(b. 1416, Borgo San Sepolcro, d. 1492, Borgo San Sepolcro)

View of the Cappella Maggiore

San Francesco, Arezzo

The Chapel

The painting of the main choir chapel (Cappella Maggiore) of the Franciscan church in Arezzo was undertaken in accordance with a provision in a will written some forty years earlier, one that seems to presume even earlier patronage rights to the chapel. The coat of arms of the Bacci family, dating from the fifteenth century, can be seen on either side of the entry arch. The chapel itself was built between 1366 and 1374. In 1408 the owner of patronage rights to it was the spice merchant Baccio di Masi Bacci, who in that year drew up his first will designating the church of San Francesco as his final resting place.

The work on a fresco cycle in the Cappella Maggiore of the church San Francesco had already begun in 1452 when Piero della Francesca visited the city. The Florentine painter Bicci di Lorenzo was working in the chapel, he died in 1452, leaving the decoration of the chapel barely begun. Piero probably began to work right after Bicci's death, covering in a few years the walls of the Gothic chapel with the most modern and most advanced - in terms of perspective - frescoes that the Italian 15th century could have created.

The 13th century Crucifix with Saint Francis was already in the church when Piero della Francesca frescoed the chapel; it has been recently placed above the main altar.

The Frescoes

The subject-matter of the stories illustrated by Piero is drawn from Jacobus de Voragine's "Golden Legend", a 13th century text that recounts the miraculous story of the wood of Christ's Cross. The story tells how Adam, on his deathbed, sends his son Seth to Archangel Michael, who gives him some seedlings from the tree original sin to be placed in his father's mouth at the moment of his death. The tree that grows on the patriarch's grave is chopped down by King Solomon and its wood, which could not be used for anything else, is thrown across a stream to serve as a bridge. The Queen of Sheba, on her journey to see Solomon and hear his words of wisdom, is about to cross the stream, when by a miracle she learns that the Saviour will be crucified on that wood. She kneels in devout adoration. When Solomon discovers the nature of the divine message received by the Queen of Sheba, he orders that the bridge be removed and the wood, which will cause the end of the kingdom of the Jews, be buried. But the wood is found and, after a second premonitory message, becomes the instrument of the Passion.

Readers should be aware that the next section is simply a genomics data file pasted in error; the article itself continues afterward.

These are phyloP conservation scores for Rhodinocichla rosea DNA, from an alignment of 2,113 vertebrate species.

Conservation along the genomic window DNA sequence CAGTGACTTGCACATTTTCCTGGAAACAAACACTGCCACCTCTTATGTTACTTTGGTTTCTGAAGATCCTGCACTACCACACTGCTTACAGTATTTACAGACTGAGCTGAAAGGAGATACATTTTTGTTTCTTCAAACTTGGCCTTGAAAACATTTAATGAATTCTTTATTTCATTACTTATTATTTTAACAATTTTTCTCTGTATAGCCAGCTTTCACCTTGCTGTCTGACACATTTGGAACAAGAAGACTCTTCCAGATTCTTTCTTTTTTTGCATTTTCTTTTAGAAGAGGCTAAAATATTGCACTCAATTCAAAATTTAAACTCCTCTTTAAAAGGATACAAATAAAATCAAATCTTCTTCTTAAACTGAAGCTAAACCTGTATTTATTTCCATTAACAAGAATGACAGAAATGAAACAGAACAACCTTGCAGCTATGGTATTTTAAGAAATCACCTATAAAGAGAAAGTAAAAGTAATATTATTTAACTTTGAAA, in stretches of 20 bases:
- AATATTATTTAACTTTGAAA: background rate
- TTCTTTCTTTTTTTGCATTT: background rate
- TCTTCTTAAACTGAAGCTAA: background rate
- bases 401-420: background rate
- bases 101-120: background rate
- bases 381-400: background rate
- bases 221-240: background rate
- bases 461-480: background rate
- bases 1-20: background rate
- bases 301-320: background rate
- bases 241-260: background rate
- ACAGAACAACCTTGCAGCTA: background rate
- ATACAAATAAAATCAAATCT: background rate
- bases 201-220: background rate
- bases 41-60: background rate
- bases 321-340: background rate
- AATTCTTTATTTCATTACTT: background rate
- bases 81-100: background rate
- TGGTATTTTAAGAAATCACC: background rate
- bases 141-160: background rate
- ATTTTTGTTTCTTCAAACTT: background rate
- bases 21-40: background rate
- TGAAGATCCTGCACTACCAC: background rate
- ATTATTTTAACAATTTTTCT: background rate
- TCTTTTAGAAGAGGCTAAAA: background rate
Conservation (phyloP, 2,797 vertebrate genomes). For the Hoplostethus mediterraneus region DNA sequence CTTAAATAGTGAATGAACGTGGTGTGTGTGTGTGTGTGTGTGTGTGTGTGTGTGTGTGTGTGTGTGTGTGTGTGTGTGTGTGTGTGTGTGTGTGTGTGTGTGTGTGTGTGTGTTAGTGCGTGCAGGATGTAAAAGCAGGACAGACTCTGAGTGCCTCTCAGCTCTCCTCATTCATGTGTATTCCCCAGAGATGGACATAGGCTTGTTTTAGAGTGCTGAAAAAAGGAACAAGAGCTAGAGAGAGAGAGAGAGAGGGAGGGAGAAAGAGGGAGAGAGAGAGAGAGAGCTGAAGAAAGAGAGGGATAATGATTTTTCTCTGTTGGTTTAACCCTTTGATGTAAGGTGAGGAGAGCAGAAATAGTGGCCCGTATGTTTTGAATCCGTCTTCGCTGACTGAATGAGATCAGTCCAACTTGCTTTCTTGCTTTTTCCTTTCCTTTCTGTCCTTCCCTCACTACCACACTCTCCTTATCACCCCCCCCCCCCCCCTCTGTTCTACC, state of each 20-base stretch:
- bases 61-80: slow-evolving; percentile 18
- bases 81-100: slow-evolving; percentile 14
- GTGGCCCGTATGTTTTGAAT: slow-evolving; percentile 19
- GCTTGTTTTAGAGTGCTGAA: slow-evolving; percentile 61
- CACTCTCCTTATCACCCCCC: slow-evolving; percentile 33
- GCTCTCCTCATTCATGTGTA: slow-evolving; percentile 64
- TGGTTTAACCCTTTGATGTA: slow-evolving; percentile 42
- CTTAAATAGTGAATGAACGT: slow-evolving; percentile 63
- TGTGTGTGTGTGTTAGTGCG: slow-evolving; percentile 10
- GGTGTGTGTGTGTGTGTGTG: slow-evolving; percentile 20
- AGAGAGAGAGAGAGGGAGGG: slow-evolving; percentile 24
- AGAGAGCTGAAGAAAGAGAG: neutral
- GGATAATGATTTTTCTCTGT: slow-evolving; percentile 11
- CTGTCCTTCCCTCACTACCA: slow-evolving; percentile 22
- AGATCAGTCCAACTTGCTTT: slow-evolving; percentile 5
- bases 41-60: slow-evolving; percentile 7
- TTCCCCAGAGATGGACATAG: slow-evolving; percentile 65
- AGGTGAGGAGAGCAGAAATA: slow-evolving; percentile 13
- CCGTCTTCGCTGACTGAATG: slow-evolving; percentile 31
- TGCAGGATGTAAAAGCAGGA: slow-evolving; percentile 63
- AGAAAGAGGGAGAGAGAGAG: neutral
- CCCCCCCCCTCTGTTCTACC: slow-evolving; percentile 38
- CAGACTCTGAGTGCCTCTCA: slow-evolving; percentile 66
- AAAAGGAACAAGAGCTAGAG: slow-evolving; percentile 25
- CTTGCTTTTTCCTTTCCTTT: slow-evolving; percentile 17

Three centuries later, just before the battle of Ponte Milvio against Maxentius, Emperor Constantine is told in a dream, that he must fight in the name of the Cross to overcome his enemy. After Constantine's victory, his mother Helena travels to Jerusalem to recover the miraculous wood. No one knows where the relic of the Cross is, except a Jew called Judas. Judas is tortured in a well and confesses that he knows the temple where the three crosses of Calvary are hidden. Helena orders that the temple be destroyed; the three crosses are found and the True Cross is recognized because it causes the miraculous resurrection of a dead youth. In the year 615, the Persian King Chosroes steals the wood, setting it up as an object of worship. The Eastern Emperor Heraclius wages war on the Persian King and, having defeated him, returns to Jerusalem with the Holy Wood. But a divine power prevents the emperor from making his triumphal entry into Jerusalem. So Heraclius, setting aside all pomp and magnificence, enters the city carrying the Cross in a gesture of humility, following Jesus Christ's example.

The scenes of the cycle:

1. Death of Adam

2. Procession of the Queen of Sheba; Meeting between the Queen of Sheba and King Solomon

3. Burial of the Holy Wood

4. Vision of Constantine

5. Constantine's Victory over Maxentius at the Milvian Bridge

6. Torture of the Jew

7. Finding and Recognition of the True Cross

8. Battle between Heraclius and Chosroes

9. Exaltation of the Cross




© Web Gallery of Art, created by Emil Krén and Daniel Marx.